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Momentum and COM questions

  1. Oct 14, 2006 #1
    Hey guys,

    My first question is as follows:
    A cannon and a supply of cannonballs are inside a sealed railroad car of length L. The cannonballs remain in the car after hitting the far wall.
    a) After all the cannonballs have been fired, what is the greatest distance the car can have moved from its original position?
    b) What is the speed of the car after all the cannonballs have been fired?

    Since there are no values provided, this seems to be a thought exercise. While the cannonballs are in the air, the railroad car is moving in the opposite direction. When the cannonballs hit the other side of the car, however, they will probably bounce off, causing the car to move back in the other direction, and the car will stop when the cannonballs again rest on the floor of the car. With ideal values, I'm assuming the car end up right back where it was originally, but I'm not sure how to verify this. The conclusion that both the displacement and speed of the car after firing the cannonballs is zero follows from my conclusion. Are my impressions correct?

    Next question:
    Find the center of mass of a homogeneous semicircular plate. Let R be the radius of the circle.

    There's an example earlier in the book that shows how to find the center of mass of a thin strip of material bent into the shape of a semicircle. I'm wondering if the center of mass of that shape is the same as the one of a semicircular plate. If so, then I can simply use the example in the book for the answer. Is the center of mass the same in both cases?

    Help on either of these questions would be appreciated!
  2. jcsd
  3. Oct 14, 2006 #2

    Doc Al

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    Staff: Mentor

    Since no external forces act on the car, you can say that the total momentum of the car (and its contents) must be conserved. You can conclude that the position of the center of mass cannot have moved, but that doesn't mean that the car hasn't moved.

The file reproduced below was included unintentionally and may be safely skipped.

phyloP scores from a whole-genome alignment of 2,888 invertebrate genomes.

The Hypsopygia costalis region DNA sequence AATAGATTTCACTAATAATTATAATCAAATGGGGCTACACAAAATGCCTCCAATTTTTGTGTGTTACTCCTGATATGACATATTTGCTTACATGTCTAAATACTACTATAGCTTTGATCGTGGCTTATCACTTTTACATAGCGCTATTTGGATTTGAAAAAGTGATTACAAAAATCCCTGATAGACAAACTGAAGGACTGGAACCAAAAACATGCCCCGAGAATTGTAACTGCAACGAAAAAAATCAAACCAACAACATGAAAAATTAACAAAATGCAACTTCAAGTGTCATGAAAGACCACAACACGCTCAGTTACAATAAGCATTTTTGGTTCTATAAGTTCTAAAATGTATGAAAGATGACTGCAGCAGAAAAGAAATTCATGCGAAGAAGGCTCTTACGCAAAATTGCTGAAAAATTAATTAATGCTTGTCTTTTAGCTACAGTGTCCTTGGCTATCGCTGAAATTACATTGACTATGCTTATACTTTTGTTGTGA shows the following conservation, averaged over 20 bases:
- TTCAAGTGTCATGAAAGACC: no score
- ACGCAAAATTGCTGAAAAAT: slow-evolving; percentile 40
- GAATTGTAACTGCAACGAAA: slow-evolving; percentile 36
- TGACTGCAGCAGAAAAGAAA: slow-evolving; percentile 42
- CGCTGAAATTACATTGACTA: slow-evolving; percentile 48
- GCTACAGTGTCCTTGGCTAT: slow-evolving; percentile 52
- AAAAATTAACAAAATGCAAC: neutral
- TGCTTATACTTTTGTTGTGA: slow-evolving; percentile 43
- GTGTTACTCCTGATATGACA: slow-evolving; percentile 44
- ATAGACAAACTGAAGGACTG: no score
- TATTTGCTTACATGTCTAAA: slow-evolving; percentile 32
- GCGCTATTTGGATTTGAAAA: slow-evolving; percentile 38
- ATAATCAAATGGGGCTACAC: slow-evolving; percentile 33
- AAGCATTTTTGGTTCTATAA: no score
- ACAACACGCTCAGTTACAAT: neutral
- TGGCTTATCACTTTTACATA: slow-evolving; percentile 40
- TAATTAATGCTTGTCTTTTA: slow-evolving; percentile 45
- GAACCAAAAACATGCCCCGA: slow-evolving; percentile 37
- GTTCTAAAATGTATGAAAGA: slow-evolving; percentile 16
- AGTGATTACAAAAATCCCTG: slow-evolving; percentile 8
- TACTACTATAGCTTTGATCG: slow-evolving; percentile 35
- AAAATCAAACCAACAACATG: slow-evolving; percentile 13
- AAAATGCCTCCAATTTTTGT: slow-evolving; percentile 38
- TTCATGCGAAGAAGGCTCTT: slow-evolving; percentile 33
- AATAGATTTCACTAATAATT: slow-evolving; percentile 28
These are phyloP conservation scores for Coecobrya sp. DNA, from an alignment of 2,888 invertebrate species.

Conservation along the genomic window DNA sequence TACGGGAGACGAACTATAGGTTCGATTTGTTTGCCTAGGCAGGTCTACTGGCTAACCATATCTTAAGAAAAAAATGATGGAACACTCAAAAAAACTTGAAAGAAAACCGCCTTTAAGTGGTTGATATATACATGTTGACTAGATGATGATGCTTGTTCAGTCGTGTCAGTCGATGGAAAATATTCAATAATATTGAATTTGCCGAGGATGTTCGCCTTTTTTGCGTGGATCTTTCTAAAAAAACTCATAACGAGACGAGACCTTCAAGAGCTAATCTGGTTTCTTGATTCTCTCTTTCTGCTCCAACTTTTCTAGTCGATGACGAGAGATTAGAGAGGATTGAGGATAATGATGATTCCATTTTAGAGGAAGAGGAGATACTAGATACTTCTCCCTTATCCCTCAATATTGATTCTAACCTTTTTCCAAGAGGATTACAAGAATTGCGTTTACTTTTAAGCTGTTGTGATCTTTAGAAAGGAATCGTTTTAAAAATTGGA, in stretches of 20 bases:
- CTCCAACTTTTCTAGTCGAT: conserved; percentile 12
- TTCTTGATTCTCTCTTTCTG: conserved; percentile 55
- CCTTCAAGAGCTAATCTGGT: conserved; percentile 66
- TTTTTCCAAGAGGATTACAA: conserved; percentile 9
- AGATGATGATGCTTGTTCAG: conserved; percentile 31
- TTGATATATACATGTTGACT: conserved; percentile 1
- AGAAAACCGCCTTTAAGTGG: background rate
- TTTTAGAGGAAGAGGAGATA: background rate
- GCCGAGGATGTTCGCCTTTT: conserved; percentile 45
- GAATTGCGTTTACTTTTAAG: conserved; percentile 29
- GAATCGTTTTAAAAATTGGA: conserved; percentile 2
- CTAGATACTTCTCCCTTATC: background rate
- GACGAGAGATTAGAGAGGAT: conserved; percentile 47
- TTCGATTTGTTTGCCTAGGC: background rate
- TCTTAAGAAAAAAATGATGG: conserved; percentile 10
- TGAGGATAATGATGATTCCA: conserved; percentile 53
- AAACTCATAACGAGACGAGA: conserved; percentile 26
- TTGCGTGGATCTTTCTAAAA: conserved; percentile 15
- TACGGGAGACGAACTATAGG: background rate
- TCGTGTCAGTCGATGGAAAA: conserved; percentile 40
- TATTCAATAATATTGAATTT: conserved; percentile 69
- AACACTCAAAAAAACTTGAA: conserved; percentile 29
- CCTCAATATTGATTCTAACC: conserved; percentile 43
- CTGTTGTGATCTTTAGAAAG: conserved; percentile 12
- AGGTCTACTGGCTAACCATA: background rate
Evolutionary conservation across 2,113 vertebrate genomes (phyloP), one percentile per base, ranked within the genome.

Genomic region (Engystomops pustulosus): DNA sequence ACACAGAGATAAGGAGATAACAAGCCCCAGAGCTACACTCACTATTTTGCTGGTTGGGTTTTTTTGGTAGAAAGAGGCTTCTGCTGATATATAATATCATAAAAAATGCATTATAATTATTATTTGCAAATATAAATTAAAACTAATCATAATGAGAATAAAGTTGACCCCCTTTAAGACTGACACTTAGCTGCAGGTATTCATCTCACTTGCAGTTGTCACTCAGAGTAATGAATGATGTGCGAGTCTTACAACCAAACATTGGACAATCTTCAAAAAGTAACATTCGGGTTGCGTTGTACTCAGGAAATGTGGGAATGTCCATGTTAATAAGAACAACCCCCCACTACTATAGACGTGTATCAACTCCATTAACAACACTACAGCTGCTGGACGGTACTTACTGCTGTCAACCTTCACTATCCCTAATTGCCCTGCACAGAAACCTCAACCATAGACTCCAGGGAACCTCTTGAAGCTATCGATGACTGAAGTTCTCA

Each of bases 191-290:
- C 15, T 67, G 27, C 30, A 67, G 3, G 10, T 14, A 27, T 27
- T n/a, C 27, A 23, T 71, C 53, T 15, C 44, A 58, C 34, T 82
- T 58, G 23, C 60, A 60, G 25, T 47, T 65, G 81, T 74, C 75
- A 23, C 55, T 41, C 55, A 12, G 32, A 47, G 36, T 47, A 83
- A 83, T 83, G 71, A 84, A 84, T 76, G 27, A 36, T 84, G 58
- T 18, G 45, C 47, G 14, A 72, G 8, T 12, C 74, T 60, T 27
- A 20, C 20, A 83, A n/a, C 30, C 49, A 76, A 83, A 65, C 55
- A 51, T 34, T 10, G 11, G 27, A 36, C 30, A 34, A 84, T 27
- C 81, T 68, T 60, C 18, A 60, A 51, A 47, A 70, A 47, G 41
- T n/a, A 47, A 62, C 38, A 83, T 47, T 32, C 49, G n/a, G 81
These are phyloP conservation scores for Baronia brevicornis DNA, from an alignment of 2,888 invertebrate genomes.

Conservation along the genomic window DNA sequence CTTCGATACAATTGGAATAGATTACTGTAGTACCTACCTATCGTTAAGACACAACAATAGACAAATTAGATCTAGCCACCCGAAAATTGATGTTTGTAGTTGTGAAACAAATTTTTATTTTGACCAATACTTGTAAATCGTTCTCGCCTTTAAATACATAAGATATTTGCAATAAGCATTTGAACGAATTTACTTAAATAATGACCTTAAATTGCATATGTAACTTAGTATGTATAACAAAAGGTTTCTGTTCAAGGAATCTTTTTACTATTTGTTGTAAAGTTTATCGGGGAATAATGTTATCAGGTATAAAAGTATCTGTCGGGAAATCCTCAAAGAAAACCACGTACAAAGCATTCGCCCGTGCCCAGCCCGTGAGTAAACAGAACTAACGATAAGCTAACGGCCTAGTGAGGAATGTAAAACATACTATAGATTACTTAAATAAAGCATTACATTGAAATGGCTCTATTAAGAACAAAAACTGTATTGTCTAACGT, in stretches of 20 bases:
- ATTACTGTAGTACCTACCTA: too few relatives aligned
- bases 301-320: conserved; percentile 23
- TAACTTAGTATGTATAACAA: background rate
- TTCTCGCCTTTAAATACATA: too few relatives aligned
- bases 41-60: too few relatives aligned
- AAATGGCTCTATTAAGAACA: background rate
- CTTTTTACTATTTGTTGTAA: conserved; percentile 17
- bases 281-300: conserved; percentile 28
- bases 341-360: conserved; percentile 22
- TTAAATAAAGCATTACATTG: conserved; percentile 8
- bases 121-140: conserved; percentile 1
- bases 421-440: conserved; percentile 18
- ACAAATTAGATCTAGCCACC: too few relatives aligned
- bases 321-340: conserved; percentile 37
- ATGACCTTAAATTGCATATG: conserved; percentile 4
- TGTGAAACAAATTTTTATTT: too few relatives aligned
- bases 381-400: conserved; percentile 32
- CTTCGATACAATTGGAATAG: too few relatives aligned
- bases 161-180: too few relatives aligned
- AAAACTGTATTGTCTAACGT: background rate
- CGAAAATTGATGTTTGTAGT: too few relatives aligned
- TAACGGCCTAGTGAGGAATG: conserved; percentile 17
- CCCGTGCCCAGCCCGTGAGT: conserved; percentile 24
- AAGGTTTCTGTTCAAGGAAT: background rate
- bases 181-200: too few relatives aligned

Take another example: You are standing on one end of a rowboat floating in the water. If you walk to the other end of the boat, will the boat move? It's a similar situation. While the center of mass of "you + boat" doesn't change (ignoring any resistance of the water), in order to move forward you and the boat essentially push each other away. (Of course, you stop each other before you walk off the boat.)

    The same thing happens with the cannonballs and the car. When the balls are shot from the cannon, the car moves back. When the balls smack into the wall, the motion stops, but the balls (presumably) are now on the other end of the car. So, does the position of the center of mass (of everything) measured with respect to the car change? (Hint: The initial and final configurations of cars and balls are mirror opposites of each other.)

    A semicircular plate can be thought of as a collection of thin semicircular strips, but each will strip will have a different radius and center of mass. You'd have to integrate to find the center of mass of the entire plate.
  4. Oct 14, 2006 #3
    Ah, the center of mass does not change, but the position of the car may! I understand now. Should I say that the car would move proportionally to the amount of mass that is displaced within the system by the fired cannonballs, or is there a better response?

    The equation we're given in the book for finding the center of mass of a semicircle is [tex]

    The answer they obtained in the book was .637R. Is this also true of a semicircular plate?

    Thanks very much for the response!
  5. Oct 14, 2006 #4

    Doc Al

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    Staff: Mentor

    You can make the answer as precise as you wish by making some simplifying assumptions: Call the length of the car L, its mass Mc, the mass of the balls Mb. Assume the COM of the car itself is at its midpoint. Now you can calculate the maximum shift of the car due to the balls moving from one side to the other. (Of course, external forces--like friction--may prevent the car from sliding on the tracks. That's why they speak of "greatest distance".) What if Mc >> Mb? Or the reverse: Mb >> Mc?

    No. That describes a thin semicircular strip, not a plate.
  6. Oct 14, 2006 #5
    Thanks, my only problem now remains the second part. I'm having great difficulty coming up with an equation for the circle, which seems absurd. The equation for center of mass in the y axis is in the form[tex]

    I'm not sure what y, nor dm, are to be. Could you please help?

  7. Oct 14, 2006 #6

    Doc Al

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    Staff: Mentor

    You can start with that expression for the center of mass of semicircle and modify it to be a double integral, since you want to integrate over all radii from 0 to R:
    [tex]\frac{1}{M}\int_{0}^{\pi} \int_{0}^{R}(r^2\sin\phi)\frac{2M}{\pi R^2}d \phi dr[/tex]

    Where [tex]dm = \frac{2M}{\pi R^2} r d\phi \dr[/tex]

    (But you'd better check it!)
    Last edited: Oct 14, 2006
  8. Jan 5, 2007 #7
    Last edited by a moderator: Apr 22, 2017
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